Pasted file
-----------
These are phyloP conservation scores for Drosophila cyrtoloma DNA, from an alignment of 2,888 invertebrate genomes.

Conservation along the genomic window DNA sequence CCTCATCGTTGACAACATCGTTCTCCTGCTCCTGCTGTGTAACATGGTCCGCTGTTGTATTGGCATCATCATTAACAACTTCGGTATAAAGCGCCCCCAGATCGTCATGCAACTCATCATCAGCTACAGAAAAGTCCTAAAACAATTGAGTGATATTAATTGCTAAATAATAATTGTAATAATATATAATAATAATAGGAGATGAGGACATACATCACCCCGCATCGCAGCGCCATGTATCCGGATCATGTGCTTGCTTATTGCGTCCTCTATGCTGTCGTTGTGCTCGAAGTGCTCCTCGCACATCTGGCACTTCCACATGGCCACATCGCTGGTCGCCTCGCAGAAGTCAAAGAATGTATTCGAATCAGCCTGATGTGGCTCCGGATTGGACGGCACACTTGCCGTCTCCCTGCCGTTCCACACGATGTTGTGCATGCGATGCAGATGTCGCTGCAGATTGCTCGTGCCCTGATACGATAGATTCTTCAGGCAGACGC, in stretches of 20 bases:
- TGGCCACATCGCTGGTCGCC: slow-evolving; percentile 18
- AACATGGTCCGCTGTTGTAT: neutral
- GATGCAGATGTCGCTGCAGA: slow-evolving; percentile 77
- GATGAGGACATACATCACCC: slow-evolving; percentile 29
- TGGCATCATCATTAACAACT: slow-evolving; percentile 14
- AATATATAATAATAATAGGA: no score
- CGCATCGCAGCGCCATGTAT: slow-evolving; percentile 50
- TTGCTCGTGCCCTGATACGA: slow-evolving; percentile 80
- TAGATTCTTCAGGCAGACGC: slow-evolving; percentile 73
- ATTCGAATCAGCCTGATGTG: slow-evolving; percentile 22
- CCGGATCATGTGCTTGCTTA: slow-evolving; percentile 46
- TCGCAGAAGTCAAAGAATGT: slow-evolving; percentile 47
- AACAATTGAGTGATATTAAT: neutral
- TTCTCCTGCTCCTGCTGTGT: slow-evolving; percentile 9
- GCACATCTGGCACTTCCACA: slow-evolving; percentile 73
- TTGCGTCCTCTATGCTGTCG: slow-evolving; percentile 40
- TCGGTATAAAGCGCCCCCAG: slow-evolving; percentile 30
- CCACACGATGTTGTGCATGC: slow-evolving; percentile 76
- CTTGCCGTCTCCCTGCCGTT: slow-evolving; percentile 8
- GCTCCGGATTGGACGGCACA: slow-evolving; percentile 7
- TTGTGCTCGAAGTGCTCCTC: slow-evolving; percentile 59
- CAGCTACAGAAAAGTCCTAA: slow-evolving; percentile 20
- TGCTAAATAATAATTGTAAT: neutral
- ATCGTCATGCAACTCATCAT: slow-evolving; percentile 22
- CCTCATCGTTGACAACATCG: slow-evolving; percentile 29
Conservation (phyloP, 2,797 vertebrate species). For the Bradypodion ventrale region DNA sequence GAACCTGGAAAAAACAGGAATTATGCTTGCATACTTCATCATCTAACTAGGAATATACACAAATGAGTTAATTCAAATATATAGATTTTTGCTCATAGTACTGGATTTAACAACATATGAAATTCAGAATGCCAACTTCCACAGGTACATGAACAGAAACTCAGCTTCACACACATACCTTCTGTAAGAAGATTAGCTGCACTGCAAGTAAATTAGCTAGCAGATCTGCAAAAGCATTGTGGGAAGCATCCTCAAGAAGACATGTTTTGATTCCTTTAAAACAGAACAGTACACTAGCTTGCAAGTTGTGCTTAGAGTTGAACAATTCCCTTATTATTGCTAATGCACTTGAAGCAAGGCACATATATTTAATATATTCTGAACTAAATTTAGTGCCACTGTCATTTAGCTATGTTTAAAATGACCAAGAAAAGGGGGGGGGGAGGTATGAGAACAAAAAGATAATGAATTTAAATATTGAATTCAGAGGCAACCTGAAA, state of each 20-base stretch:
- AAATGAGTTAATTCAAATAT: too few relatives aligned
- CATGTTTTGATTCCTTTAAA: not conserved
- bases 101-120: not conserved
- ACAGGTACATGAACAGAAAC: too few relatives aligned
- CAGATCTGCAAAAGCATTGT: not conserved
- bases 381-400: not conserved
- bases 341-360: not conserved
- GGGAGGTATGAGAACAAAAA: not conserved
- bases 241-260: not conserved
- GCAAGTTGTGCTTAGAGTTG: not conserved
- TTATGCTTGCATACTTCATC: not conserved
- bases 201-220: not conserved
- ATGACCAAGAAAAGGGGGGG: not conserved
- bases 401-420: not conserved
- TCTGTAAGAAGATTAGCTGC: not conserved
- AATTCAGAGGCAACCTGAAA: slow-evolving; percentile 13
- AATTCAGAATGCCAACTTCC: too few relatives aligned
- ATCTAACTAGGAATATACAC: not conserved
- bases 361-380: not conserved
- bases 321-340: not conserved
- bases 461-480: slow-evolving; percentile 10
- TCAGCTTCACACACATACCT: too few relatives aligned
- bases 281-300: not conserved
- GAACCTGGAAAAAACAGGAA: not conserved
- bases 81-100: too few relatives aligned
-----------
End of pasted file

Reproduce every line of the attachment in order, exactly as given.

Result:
These are phyloP conservation scores for Drosophila cyrtoloma DNA, from an alignment of 2,888 invertebrate genomes.

Conservation along the genomic window DNA sequence CCTCATCGTTGACAACATCGTTCTCCTGCTCCTGCTGTGTAACATGGTCCGCTGTTGTATTGGCATCATCATTAACAACTTCGGTATAAAGCGCCCCCAGATCGTCATGCAACTCATCATCAGCTACAGAAAAGTCCTAAAACAATTGAGTGATATTAATTGCTAAATAATAATTGTAATAATATATAATAATAATAGGAGATGAGGACATACATCACCCCGCATCGCAGCGCCATGTATCCGGATCATGTGCTTGCTTATTGCGTCCTCTATGCTGTCGTTGTGCTCGAAGTGCTCCTCGCACATCTGGCACTTCCACATGGCCACATCGCTGGTCGCCTCGCAGAAGTCAAAGAATGTATTCGAATCAGCCTGATGTGGCTCCGGATTGGACGGCACACTTGCCGTCTCCCTGCCGTTCCACACGATGTTGTGCATGCGATGCAGATGTCGCTGCAGATTGCTCGTGCCCTGATACGATAGATTCTTCAGGCAGACGC, in stretches of 20 bases:
- TGGCCACATCGCTGGTCGCC: slow-evolving; percentile 18
- AACATGGTCCGCTGTTGTAT: neutral
- GATGCAGATGTCGCTGCAGA: slow-evolving; percentile 77
- GATGAGGACATACATCACCC: slow-evolving; percentile 29
- TGGCATCATCATTAACAACT: slow-evolving; percentile 14
- AATATATAATAATAATAGGA: no score
- CGCATCGCAGCGCCATGTAT: slow-evolving; percentile 50
- TTGCTCGTGCCCTGATACGA: slow-evolving; percentile 80
- TAGATTCTTCAGGCAGACGC: slow-evolving; percentile 73
- ATTCGAATCAGCCTGATGTG: slow-evolving; percentile 22
- CCGGATCATGTGCTTGCTTA: slow-evolving; percentile 46
- TCGCAGAAGTCAAAGAATGT: slow-evolving; percentile 47
- AACAATTGAGTGATATTAAT: neutral
- TTCTCCTGCTCCTGCTGTGT: slow-evolving; percentile 9
- GCACATCTGGCACTTCCACA: slow-evolving; percentile 73
- TTGCGTCCTCTATGCTGTCG: slow-evolving; percentile 40
- TCGGTATAAAGCGCCCCCAG: slow-evolving; percentile 30
- CCACACGATGTTGTGCATGC: slow-evolving; percentile 76
- CTTGCCGTCTCCCTGCCGTT: slow-evolving; percentile 8
- GCTCCGGATTGGACGGCACA: slow-evolving; percentile 7
- TTGTGCTCGAAGTGCTCCTC: slow-evolving; percentile 59
- CAGCTACAGAAAAGTCCTAA: slow-evolving; percentile 20
- TGCTAAATAATAATTGTAAT: neutral
- ATCGTCATGCAACTCATCAT: slow-evolving; percentile 22
- CCTCATCGTTGACAACATCG: slow-evolving; percentile 29
Conservation (phyloP, 2,797 vertebrate species). For the Bradypodion ventrale region DNA sequence GAACCTGGAAAAAACAGGAATTATGCTTGCATACTTCATCATCTAACTAGGAATATACACAAATGAGTTAATTCAAATATATAGATTTTTGCTCATAGTACTGGATTTAACAACATATGAAATTCAGAATGCCAACTTCCACAGGTACATGAACAGAAACTCAGCTTCACACACATACCTTCTGTAAGAAGATTAGCTGCACTGCAAGTAAATTAGCTAGCAGATCTGCAAAAGCATTGTGGGAAGCATCCTCAAGAAGACATGTTTTGATTCCTTTAAAACAGAACAGTACACTAGCTTGCAAGTTGTGCTTAGAGTTGAACAATTCCCTTATTATTGCTAATGCACTTGAAGCAAGGCACATATATTTAATATATTCTGAACTAAATTTAGTGCCACTGTCATTTAGCTATGTTTAAAATGACCAAGAAAAGGGGGGGGGGAGGTATGAGAACAAAAAGATAATGAATTTAAATATTGAATTCAGAGGCAACCTGAAA, state of each 20-base stretch:
- AAATGAGTTAATTCAAATAT: too few relatives aligned
- CATGTTTTGATTCCTTTAAA: not conserved
- bases 101-120: not conserved
- ACAGGTACATGAACAGAAAC: too few relatives aligned
- CAGATCTGCAAAAGCATTGT: not conserved
- bases 381-400: not conserved
- bases 341-360: not conserved
- GGGAGGTATGAGAACAAAAA: not conserved
- bases 241-260: not conserved
- GCAAGTTGTGCTTAGAGTTG: not conserved
- TTATGCTTGCATACTTCATC: not conserved
- bases 201-220: not conserved
- ATGACCAAGAAAAGGGGGGG: not conserved
- bases 401-420: not conserved
- TCTGTAAGAAGATTAGCTGC: not conserved
- AATTCAGAGGCAACCTGAAA: slow-evolving; percentile 13
- AATTCAGAATGCCAACTTCC: too few relatives aligned
- ATCTAACTAGGAATATACAC: not conserved
- bases 361-380: not conserved
- bases 321-340: not conserved
- bases 461-480: slow-evolving; percentile 10
- TCAGCTTCACACACATACCT: too few relatives aligned
- bases 281-300: not conserved
- GAACCTGGAAAAAACAGGAA: not conserved
- bases 81-100: too few relatives aligned